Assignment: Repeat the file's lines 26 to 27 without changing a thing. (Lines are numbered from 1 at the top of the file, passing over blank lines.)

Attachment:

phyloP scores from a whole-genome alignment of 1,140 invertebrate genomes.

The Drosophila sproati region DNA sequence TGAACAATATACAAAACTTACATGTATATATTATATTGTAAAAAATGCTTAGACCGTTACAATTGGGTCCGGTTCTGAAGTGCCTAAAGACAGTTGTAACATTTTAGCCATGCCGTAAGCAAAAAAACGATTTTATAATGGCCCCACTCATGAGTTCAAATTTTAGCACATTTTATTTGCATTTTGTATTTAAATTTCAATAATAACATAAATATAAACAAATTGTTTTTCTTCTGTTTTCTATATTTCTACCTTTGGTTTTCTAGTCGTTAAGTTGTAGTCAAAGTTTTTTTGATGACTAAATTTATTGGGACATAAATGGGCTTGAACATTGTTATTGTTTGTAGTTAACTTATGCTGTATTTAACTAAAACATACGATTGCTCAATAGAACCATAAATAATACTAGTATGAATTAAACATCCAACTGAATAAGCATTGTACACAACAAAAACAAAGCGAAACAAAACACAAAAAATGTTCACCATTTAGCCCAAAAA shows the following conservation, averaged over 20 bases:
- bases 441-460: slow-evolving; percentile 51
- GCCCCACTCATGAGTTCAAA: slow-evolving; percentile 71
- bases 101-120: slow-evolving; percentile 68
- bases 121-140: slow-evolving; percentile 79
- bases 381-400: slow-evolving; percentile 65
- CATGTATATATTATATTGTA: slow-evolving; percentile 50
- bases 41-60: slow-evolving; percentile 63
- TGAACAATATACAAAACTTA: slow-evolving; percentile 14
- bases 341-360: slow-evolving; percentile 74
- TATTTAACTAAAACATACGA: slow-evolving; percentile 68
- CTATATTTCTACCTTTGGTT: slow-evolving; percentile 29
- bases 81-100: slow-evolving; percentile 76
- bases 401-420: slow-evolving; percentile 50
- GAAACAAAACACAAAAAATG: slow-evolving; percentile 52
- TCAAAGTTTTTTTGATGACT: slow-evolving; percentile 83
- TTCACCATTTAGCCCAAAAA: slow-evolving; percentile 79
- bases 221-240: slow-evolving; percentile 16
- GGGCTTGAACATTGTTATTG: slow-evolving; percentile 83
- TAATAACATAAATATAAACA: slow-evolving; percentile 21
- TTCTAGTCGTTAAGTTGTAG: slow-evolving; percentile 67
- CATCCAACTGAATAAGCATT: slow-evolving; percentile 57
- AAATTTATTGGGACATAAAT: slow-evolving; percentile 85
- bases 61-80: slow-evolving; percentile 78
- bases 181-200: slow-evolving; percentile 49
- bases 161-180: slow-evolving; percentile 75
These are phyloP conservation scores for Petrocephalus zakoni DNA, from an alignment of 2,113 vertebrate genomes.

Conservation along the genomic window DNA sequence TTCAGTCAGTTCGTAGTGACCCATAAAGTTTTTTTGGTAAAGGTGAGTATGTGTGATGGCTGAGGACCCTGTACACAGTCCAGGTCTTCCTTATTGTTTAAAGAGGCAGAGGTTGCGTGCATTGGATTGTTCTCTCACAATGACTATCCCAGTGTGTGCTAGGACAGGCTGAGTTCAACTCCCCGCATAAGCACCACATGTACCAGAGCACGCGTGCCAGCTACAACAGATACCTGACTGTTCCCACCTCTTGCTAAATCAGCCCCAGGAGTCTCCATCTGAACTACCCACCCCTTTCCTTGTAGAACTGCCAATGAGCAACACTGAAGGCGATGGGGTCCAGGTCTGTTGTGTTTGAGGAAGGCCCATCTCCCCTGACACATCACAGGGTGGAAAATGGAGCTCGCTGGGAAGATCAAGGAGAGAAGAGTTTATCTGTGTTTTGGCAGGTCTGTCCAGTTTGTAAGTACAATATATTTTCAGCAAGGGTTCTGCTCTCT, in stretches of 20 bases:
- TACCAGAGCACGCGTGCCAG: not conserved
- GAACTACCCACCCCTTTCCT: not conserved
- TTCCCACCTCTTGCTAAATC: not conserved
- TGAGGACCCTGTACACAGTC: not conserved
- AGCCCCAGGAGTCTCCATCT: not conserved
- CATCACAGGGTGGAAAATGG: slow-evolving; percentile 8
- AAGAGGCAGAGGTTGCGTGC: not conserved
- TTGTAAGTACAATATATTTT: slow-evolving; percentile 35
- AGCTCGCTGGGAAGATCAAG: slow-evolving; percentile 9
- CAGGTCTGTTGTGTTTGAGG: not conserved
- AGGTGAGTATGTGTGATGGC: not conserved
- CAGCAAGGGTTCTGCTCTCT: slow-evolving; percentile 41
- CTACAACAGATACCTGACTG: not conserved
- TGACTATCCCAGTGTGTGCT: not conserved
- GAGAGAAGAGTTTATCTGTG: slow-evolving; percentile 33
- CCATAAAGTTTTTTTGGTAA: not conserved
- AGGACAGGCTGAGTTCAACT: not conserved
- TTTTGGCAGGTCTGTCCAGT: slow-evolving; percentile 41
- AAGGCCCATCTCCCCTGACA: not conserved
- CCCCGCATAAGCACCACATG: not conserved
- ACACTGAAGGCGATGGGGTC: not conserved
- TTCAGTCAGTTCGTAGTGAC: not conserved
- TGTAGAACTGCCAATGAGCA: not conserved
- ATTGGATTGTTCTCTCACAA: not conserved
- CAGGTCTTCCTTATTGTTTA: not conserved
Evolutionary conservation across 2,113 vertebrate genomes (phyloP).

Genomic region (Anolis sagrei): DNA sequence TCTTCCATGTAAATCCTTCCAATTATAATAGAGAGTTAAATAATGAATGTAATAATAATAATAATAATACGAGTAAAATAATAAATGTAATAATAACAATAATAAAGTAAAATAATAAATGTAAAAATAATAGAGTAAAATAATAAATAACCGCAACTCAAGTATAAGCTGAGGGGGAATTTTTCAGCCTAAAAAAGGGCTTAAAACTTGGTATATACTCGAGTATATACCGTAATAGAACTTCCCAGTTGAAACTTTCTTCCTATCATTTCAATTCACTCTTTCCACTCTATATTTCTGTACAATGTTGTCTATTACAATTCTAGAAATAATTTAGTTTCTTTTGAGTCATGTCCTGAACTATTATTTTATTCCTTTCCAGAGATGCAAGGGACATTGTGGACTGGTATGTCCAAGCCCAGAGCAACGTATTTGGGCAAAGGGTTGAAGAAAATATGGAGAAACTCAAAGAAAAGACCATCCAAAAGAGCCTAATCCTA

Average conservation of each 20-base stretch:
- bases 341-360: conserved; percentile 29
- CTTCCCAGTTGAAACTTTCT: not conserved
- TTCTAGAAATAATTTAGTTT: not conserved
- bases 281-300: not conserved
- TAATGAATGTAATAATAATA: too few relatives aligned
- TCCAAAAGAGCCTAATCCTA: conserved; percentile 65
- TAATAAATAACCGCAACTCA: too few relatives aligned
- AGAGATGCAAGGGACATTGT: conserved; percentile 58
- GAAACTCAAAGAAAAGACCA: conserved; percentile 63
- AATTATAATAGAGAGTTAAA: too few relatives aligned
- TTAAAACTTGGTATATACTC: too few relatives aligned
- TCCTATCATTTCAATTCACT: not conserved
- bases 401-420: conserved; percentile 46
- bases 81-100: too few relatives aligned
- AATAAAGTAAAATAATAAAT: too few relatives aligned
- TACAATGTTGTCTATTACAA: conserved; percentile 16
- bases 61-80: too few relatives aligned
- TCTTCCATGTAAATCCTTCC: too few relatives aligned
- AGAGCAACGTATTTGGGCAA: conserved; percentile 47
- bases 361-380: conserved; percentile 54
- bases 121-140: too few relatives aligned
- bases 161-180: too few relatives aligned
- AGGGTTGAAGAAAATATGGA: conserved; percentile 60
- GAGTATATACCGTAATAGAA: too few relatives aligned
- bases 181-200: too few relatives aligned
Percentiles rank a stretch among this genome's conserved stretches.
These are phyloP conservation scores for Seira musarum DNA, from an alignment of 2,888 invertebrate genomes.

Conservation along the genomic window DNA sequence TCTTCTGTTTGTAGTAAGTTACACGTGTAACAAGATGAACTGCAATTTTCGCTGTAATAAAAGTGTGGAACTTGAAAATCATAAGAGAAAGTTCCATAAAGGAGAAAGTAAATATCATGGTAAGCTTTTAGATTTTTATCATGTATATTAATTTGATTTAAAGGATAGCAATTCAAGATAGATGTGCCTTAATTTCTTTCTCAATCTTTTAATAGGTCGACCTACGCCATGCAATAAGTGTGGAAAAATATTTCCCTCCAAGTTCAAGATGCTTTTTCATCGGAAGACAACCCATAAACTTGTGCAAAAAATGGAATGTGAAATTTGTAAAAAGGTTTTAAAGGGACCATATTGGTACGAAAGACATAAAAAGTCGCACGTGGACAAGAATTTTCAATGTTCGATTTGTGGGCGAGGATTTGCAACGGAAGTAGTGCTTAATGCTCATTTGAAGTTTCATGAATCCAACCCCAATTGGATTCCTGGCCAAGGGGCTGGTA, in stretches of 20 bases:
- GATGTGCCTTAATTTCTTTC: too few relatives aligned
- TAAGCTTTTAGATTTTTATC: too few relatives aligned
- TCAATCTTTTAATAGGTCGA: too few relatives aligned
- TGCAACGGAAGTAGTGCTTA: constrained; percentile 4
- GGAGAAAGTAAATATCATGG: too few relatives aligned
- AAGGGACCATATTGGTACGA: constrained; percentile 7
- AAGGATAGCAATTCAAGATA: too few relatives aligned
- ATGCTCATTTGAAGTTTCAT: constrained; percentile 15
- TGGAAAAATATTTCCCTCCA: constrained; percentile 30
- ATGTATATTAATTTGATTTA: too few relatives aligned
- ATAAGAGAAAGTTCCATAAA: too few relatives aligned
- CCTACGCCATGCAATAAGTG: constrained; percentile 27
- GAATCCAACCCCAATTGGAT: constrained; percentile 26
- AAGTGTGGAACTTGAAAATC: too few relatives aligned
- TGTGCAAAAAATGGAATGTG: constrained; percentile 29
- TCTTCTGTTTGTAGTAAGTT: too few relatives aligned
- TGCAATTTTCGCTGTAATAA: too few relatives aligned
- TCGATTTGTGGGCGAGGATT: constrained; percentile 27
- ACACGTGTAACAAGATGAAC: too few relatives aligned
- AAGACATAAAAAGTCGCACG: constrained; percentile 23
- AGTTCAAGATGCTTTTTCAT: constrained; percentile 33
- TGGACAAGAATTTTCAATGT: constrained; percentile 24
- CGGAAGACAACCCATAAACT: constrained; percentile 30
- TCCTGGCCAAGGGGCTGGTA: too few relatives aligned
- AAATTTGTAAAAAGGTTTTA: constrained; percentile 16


- bases 181-200: slow-evolving; percentile 49
- bases 161-180: slow-evolving; percentile 75